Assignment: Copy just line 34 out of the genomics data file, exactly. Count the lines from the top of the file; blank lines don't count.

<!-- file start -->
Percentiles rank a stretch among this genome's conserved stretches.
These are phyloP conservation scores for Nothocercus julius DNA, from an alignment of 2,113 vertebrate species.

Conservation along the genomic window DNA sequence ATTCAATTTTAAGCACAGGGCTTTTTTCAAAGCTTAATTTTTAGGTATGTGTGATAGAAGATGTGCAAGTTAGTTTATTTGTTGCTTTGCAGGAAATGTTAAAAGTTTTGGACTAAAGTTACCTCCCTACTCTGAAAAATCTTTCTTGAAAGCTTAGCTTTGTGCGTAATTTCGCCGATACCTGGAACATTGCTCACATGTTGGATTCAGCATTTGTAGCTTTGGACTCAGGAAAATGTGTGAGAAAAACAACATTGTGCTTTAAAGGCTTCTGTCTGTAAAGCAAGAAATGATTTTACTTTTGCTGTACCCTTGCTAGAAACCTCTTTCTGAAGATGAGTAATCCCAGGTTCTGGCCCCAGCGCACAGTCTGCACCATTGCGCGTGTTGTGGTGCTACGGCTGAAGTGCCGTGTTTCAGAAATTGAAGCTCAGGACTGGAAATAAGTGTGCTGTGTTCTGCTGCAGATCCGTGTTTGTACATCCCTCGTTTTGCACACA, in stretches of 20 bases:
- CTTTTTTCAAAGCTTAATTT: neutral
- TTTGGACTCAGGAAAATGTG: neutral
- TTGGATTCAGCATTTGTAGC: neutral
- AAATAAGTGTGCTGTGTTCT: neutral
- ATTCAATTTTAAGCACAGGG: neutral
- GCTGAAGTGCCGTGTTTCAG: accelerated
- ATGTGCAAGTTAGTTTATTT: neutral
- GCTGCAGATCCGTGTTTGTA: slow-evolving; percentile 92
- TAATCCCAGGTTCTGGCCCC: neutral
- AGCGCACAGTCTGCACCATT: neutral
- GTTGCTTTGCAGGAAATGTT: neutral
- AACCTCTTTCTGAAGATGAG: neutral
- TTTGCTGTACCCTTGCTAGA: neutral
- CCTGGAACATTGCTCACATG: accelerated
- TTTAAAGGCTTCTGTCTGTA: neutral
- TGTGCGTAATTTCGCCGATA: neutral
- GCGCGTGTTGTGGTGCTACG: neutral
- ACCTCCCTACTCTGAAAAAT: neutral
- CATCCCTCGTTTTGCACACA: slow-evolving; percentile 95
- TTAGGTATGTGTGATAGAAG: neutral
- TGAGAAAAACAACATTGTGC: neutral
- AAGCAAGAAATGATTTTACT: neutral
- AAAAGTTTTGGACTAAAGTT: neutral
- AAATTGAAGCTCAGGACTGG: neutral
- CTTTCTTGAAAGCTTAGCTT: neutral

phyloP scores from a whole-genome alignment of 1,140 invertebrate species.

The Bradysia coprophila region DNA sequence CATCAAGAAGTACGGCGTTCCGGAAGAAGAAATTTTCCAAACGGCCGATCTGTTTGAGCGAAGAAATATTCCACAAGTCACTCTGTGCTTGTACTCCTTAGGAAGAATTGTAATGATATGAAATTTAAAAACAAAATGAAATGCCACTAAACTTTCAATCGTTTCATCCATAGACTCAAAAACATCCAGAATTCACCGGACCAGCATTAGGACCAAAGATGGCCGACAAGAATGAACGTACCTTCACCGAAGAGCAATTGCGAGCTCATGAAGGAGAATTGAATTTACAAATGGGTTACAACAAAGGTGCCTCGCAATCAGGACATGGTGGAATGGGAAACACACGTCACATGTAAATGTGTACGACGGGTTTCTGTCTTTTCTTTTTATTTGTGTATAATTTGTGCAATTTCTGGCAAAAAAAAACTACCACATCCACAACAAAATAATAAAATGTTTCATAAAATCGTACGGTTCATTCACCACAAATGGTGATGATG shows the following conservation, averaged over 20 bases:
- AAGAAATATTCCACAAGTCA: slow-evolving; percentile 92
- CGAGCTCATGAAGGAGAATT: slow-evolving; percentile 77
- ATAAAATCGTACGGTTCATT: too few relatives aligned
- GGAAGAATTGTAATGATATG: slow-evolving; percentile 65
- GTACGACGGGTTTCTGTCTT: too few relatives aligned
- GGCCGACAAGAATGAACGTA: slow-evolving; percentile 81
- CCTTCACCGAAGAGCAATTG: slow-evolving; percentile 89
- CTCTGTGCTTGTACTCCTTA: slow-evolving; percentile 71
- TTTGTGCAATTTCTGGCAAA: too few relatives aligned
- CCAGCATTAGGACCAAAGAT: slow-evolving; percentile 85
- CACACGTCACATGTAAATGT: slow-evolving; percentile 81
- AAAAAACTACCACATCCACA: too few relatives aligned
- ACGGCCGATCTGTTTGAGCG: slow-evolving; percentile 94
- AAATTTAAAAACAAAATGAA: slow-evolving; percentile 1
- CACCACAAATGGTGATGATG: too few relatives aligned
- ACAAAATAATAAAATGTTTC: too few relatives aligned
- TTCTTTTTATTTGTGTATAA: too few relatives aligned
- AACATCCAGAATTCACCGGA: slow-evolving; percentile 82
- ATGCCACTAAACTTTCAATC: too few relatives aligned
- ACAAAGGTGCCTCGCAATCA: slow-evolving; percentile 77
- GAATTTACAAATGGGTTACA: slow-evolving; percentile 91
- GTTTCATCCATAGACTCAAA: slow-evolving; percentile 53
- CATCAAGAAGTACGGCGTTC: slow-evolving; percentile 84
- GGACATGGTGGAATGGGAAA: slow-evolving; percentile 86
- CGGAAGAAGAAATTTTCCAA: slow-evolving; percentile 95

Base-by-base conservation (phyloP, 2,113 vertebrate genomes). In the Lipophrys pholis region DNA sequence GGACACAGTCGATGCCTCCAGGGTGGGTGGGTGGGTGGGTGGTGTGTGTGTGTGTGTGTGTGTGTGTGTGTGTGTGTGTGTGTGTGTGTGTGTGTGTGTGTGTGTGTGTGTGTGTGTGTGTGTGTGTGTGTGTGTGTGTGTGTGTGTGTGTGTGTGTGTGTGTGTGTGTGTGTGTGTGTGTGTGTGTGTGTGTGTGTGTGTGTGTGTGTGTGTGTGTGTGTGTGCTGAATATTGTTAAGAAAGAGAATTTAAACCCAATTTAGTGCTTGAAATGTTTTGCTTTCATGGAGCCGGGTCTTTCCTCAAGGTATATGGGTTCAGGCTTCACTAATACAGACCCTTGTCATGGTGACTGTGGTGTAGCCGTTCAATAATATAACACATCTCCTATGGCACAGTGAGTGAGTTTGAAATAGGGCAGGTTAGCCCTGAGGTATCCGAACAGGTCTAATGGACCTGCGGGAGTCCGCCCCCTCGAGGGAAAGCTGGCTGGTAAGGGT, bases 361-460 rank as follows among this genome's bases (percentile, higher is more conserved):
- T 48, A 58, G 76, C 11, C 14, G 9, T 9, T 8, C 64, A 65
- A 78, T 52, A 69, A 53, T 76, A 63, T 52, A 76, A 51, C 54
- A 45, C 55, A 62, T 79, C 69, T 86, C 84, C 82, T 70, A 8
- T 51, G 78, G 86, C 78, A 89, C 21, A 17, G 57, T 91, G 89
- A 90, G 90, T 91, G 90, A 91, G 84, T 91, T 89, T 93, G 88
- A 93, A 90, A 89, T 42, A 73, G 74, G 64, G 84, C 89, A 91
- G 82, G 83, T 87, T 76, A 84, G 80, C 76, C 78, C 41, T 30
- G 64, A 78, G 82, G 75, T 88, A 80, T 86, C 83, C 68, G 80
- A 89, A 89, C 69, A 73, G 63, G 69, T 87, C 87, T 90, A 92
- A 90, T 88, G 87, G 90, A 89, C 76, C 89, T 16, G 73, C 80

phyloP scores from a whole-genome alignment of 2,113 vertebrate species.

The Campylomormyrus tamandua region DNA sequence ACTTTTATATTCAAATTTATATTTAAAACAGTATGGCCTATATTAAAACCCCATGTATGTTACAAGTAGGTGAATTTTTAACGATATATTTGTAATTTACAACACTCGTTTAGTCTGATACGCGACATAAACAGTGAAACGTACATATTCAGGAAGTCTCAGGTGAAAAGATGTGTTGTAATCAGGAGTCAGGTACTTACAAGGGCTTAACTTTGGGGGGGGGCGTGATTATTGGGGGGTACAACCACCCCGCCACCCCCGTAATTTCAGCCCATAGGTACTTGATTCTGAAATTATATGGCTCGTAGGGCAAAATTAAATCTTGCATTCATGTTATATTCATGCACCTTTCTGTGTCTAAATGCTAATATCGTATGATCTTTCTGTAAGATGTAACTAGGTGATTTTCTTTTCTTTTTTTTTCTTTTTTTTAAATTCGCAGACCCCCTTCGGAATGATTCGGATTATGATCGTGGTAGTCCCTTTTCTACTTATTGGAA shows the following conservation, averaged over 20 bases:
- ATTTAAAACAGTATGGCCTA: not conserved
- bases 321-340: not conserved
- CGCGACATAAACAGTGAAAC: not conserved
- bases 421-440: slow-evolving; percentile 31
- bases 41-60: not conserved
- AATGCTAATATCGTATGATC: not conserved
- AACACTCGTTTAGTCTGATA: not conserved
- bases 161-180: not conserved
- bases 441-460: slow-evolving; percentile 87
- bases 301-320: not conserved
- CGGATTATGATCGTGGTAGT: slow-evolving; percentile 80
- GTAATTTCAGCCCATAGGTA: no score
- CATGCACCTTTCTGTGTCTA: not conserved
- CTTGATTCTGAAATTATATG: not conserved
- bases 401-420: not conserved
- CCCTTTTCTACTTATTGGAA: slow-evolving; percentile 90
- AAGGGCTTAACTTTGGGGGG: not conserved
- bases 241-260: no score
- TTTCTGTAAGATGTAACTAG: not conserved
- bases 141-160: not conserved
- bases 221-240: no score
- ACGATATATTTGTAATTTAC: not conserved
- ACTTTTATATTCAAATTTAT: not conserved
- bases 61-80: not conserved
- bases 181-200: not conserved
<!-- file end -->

- GGAAGAATTGTAATGATATG: slow-evolving; percentile 65